The white rhinoceros or square-lipped rhinoceros is one of the five species of rhinoceros.
It is found in Africa and has two subspecies, the southern white rhino, and the much rarer northern white rhino.
Almost at the edge of extinction in the early 20th century, the southern subspecies has made a tremendous comeback. Today, there are more than 21,000 animals in protected areas, private game reserves and zoos.
In the world, there are now only two northern white rhinos left: Najin, a female, was born in captivity in 1989 and Fatu, also a female, was born in captivity in 2000. They both belong to the Dvůr Králové Zoo in the Czech Republic, but live in Ol Pejeta Conservancy in Kenya, Africa.
About 98.5% of white rhinos live in just five countries: South Africa, Namibia, Zimbabwe, Kenya and Uganda.
White rhinoceroses are found in grassland and savannah habitat. They usually live near water sources because they generally consume water as often as twice a day.
White rhinoceros can live to be up to 50 years old.
The white rhinoceros is the largest species of rhinoceros. The head and body length is from 3.4 to 4 m (11.2 to 13.1 ft), with the tail adding another 70 cm (28 in) and the shoulder height is 160 to 186 cm (5.25 to 6.1 ft). The weigh is from 1,600 to 4,000 kg (3,500 to 8,800 lb). It is the only rhinoceros in which males are noticeably larger than females.
The color of the body ranges from yellowish brown to slate grey.
On its snout it has two horn-like growths, one behind the other. The front horn is larger and averages 60 cm (24 in) in length, reaching as much as 150 cm (59 in) but only in females.
It also has a noticeable hump on the back of its neck.
White rhinos have a distinctive broad, straight mouth which is used for grazing.
Its ears can move independently to pick up sounds, but it depends most of all on its sense of smell. The olfactory passages that are responsible for smell are larger than their entire brain. The white rhinoceros has the widest set of nostrils of any land-based animal.
These animals have 24 teeth.
White rhinos are diurnal, and most active during the day.
White rhinos eat short grass and some leaves. They are considered grazers, because they will eat constantly throughout the day, rather than having set meals.
White rhinos can go up to five days without drinking, because they get some moisture from the grass they eat.
The animal makes much use of shade trees for resting.
The white rhinoceros is quick and agile and can run 50 km/h (31 mph).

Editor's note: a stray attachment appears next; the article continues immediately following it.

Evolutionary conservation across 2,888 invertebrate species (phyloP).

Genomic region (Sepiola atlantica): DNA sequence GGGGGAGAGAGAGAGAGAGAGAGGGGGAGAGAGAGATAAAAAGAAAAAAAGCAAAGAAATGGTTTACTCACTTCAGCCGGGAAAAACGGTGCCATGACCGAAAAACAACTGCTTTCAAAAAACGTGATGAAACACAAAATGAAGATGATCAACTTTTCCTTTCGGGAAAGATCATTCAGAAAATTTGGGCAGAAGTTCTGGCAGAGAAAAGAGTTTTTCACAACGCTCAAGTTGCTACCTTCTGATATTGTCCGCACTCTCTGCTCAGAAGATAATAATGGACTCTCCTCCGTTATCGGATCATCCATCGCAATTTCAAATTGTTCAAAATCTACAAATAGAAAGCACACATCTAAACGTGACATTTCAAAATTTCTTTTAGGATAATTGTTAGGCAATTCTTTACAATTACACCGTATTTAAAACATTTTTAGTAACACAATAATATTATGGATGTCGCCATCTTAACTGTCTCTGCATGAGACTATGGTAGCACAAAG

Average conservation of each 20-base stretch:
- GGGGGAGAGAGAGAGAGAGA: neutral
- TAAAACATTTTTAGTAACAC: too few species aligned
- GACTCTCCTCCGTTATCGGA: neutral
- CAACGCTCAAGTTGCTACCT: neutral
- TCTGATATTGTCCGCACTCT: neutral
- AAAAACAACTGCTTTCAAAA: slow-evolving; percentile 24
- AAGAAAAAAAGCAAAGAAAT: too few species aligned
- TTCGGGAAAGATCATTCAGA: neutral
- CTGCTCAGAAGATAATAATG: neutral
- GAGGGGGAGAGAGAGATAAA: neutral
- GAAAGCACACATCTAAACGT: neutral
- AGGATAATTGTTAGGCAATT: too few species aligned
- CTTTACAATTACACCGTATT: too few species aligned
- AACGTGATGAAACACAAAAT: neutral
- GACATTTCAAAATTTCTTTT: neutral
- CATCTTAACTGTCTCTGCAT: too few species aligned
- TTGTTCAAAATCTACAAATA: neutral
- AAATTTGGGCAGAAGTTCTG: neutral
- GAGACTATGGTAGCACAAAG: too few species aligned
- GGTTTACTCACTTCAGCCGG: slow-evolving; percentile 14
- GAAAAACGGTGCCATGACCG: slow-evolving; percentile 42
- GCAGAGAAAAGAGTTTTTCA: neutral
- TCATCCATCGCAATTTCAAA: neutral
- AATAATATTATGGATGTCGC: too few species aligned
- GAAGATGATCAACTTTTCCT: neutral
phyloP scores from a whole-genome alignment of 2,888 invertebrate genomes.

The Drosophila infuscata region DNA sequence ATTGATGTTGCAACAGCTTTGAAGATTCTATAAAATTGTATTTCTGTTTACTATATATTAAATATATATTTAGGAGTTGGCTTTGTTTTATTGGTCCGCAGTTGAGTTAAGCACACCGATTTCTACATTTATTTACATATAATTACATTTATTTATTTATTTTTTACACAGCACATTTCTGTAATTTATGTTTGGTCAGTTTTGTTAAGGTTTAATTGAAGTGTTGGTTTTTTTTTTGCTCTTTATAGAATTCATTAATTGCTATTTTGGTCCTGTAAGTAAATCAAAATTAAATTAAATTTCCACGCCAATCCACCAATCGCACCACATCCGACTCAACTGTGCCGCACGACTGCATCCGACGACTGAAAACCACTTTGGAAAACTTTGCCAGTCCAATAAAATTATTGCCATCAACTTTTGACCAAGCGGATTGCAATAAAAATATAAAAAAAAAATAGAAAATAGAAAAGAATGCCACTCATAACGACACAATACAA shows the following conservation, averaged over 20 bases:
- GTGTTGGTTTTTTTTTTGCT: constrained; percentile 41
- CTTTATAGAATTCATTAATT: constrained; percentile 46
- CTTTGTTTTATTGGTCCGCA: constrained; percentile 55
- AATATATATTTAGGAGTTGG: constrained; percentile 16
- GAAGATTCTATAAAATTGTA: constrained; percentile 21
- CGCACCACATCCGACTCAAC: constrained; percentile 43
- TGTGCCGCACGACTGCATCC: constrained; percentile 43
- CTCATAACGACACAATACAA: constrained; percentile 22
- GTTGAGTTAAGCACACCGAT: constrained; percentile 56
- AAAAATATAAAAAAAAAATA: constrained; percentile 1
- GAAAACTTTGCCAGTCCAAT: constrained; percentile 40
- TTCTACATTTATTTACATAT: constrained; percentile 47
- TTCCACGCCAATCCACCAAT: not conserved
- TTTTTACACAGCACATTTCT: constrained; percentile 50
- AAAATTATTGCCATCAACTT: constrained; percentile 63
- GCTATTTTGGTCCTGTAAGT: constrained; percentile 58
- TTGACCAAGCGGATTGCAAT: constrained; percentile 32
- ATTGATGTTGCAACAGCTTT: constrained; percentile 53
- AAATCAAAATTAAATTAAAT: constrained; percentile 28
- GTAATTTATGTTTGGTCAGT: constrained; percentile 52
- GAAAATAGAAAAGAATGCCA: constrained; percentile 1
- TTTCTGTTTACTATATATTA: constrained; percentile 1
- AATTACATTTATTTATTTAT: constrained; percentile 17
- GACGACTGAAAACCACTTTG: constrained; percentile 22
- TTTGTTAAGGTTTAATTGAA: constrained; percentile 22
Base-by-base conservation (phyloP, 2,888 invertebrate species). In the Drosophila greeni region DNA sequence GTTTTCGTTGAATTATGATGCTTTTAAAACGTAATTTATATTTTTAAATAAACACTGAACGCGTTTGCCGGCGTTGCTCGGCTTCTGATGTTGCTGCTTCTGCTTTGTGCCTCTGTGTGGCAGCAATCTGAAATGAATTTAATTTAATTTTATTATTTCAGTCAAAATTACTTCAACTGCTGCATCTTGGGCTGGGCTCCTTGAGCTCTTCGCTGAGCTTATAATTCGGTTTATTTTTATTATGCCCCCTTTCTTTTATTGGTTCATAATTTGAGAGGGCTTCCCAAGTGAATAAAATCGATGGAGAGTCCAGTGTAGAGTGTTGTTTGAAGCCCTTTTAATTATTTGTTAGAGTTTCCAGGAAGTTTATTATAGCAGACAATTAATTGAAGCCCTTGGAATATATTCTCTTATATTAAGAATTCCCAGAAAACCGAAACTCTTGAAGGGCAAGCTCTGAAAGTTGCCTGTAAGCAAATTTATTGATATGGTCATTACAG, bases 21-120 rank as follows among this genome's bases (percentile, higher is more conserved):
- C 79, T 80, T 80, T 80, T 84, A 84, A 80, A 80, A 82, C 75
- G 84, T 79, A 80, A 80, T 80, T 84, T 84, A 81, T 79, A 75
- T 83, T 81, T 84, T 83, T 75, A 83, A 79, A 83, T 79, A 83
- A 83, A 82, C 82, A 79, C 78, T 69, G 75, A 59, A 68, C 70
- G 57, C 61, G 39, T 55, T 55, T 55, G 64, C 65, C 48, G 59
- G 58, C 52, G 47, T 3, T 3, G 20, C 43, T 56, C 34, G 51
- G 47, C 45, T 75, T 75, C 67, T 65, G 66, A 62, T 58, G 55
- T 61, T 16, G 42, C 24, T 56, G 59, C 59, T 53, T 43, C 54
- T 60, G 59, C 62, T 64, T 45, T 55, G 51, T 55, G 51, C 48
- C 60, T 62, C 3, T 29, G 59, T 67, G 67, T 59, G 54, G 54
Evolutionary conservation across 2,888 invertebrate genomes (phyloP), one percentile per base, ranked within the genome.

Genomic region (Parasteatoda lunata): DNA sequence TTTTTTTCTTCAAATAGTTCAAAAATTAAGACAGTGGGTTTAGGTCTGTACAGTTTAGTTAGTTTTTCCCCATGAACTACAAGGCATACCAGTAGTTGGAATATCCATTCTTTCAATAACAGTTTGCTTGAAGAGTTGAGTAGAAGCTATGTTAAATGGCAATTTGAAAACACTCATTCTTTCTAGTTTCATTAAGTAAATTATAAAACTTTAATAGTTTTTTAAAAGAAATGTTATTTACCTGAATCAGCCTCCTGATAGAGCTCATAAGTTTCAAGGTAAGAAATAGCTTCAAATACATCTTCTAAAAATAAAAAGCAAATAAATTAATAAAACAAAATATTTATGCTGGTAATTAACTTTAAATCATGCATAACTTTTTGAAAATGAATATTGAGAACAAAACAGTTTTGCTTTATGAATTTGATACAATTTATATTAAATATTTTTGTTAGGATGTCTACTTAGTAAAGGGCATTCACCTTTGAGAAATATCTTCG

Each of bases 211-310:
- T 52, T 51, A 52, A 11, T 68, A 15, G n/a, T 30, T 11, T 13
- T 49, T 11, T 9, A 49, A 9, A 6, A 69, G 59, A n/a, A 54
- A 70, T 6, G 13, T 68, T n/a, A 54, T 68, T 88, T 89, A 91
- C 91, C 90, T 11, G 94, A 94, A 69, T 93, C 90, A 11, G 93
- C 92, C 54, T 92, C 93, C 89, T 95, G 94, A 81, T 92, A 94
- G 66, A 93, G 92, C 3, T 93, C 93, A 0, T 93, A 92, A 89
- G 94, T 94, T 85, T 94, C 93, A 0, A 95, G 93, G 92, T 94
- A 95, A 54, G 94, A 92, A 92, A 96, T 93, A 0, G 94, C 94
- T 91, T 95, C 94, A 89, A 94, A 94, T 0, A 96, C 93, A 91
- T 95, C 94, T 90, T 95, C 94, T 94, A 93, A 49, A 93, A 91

White rhinoceroses live in crashes or herds of up to 14 animals (usually mostly female). Sub-adult males will congregate, often in association with an adult female. Most adult bulls are solitary.
Reproduction is a slow process for rhinos, since the mother will only carry one calf at a time. The gestation period of a white rhino is 16 months. A single calf is born and usually weighs between 40 and 65 kg (88 and 143 lb). It will survive solely on that rich milk for about a week, after which it will be introduced to soft grasses and foliage. It will continue to feed in this way for approximately 12 to 18 months, after which it is fully weaned.
The birth interval for the white rhino is between two and three years. Before giving birth, the mother will chase off her current calf.
Historically the major factor in the decline of white rhinos was uncontrolled hunting in the colonial era, but now poaching for their horn is the primary threat. The white rhino is particularly vulnerable to hunting, because it is a large and relatively unaggressive animal with very poor eye sight.
A popular albeit widely discredited theory of the origins of the name “white rhinoceros” is a mistranslation from Dutch to English. The English word “white” is said to have been derived by mistranslation of the Dutch word “wijd”, which means “wide” in English. The word “wide” refers to the width of the rhinoceros’s mouth. So early English-speaking settlers in South Africa misinterpreted the “wijd” for “white” and the rhino with the wide mouth ended up being called the white rhino and the other one, with the narrow pointed mouth, was called the black rhinoceros.
After the three species of elephant, it is the most massive remaining land animal in the world.
Their horns are made of solid keratin, in which they differ from the horns of bovids (cattle and their relatives), which are keratin with a bony core, and deer antlers, which are solid bone.